A declaration launched last month upholding a biblical view of marriage, sex and identity has surpassed 3,000 signatures.
The Greater Love Ministers' Declaration was launched by a group of ministers who have been leading voices in the campaign against banning so-called conversion therapy.
The declaration defines marriage as a lifelong union between a man and a woman, and rejects the belief "that all sexual desires and inclinations are sacred".
It asks ministers to show pastoral sensitivity to people struggling with same-sex attraction or gender dysphoria, while affirming the historic Christian position on these issues.
In just a few weeks, the declaration has been signed by nearly 1,300 ministers and pastoral workers from different denominations, and 2,000 other supporters.
Co-author Rev Dr Matthew Roberts, minister of Trinity Church York, said of the broad pastoral support, "That reflects the fact that this is merely a statement of classic, historic Christian teaching on marriage, sex and identity. But within our churches, people are struggling over how to relate to the surrounding culture and how to positively articulate what the Bible says on these things.
"There are clear attempts to suppress Christian teaching by force of law, with proposals for a broad conversion therapy ban which would cover normal Christian parenting and pastoral care.
"When it comes to ordering our lives, including our sexual behaviour, we are to, as Jesus taught us, lay down our lives for others. That shouldn't be a radical message for Christians – but it is for our world!"
This was explored further at the Greater Love Conference held in London last week to support church leaders, pastoral workers and other Christians seeking to stand up for the Bible's teaching on marriage, sex and identity.
Dr Julie Maxwell led a session at the conference titled "Damaged childhood: how children are being harmed by early sexualisation".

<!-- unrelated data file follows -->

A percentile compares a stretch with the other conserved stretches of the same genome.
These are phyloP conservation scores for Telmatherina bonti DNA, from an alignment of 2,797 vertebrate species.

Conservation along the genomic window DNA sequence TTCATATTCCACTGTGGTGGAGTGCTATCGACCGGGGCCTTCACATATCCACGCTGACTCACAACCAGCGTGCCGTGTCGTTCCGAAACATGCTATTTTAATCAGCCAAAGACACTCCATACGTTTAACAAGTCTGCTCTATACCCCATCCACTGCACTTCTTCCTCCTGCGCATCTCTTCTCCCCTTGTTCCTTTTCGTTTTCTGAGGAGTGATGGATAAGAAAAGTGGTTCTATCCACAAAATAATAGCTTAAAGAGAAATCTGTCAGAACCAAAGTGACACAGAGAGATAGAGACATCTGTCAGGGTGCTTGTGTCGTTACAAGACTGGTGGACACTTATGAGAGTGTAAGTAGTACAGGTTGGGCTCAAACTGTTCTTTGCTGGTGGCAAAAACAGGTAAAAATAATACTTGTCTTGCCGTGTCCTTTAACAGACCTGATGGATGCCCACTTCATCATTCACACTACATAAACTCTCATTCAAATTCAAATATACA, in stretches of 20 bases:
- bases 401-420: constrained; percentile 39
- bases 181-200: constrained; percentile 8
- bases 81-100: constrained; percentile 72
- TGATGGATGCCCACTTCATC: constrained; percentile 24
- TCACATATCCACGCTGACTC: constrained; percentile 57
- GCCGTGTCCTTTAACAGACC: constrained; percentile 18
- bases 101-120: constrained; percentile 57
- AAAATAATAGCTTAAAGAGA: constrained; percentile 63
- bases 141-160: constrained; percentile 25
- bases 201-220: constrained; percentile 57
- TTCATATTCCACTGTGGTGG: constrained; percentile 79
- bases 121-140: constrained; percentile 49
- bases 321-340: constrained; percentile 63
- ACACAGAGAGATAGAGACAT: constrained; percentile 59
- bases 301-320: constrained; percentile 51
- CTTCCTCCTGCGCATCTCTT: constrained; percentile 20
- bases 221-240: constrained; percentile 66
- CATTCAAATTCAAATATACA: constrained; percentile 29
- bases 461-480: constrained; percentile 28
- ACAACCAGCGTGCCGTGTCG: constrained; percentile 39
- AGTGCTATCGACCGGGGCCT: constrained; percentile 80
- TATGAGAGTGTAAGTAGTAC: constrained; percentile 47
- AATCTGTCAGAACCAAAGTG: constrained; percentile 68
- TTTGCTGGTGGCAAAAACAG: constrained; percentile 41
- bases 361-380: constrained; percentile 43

She said, "Increasingly, Christian teaching on marriage, sex and identity is seen as harmful. And yet the real harm is being done by the sexualisation of children that is becoming more and more apparent in our society.
"The Greater Love Declaration encourages and empowers church leaders and parents to be confident in the goodness of relationships as God intended them to be."
Rev Dr Ian Paul explored whether the Church has been consistent in its teaching on marriage and sex. He suggested that the Church needs to be more proactive than reactive.
"One of the things that's happened I think in many churches, is that as the pressure from culture on traditional forms of marriage and family life have come to bear, there's been a strange silence," he said.
"Because this issue suddenly became controversial, churches have kind of been caught off guard. Partly because the pace of change has been so rapid, many churches have not caught up in terms of teaching and engaging with the subject.
"Too often we are in reactive mode. Something happens in society or culture, or something hits the headlines, and immediately the temptation is to step in and say it's wrong, or why we disagree with it.
"We need to be much more positive in, rather than simply opposing different things that come up, saying 'look there's something wonderfully positive here – a positive view of marriage, of sex, of sexuality and of relationships'."